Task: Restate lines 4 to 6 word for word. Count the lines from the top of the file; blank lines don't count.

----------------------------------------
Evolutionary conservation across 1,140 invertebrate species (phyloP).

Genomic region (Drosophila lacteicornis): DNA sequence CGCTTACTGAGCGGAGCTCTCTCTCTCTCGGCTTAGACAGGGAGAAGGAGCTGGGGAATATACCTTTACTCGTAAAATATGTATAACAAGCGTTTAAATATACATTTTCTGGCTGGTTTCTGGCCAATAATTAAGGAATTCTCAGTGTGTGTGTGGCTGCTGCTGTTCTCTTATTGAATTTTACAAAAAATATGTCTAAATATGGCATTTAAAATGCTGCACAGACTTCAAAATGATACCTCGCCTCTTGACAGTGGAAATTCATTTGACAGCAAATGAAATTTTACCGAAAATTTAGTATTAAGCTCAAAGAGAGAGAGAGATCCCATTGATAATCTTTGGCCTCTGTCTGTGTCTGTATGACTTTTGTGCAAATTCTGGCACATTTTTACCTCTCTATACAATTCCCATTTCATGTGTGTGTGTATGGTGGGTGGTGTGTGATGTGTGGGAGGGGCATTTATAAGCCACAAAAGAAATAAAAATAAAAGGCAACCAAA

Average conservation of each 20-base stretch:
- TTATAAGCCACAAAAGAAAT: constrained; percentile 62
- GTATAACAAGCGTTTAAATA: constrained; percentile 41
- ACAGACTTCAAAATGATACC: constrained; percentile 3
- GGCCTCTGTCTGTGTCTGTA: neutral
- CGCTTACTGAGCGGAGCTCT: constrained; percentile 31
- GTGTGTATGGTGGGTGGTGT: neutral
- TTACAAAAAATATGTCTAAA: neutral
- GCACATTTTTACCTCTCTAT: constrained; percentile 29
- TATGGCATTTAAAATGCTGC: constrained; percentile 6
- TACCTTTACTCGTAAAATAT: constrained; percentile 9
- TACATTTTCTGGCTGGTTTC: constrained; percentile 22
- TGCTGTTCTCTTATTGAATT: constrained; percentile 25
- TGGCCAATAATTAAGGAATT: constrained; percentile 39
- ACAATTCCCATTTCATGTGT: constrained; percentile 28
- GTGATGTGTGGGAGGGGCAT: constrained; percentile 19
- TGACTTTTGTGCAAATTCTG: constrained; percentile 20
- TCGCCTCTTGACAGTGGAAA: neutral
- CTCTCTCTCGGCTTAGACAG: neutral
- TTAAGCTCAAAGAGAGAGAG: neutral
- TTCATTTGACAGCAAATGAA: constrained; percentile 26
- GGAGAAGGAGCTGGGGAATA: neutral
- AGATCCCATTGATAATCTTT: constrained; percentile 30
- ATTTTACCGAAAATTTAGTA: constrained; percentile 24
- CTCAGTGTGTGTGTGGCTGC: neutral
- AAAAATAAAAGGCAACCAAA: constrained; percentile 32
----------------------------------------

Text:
- TTATAAGCCACAAAAGAAAT: constrained; percentile 62
- GTATAACAAGCGTTTAAATA: constrained; percentile 41
- ACAGACTTCAAAATGATACC: constrained; percentile 3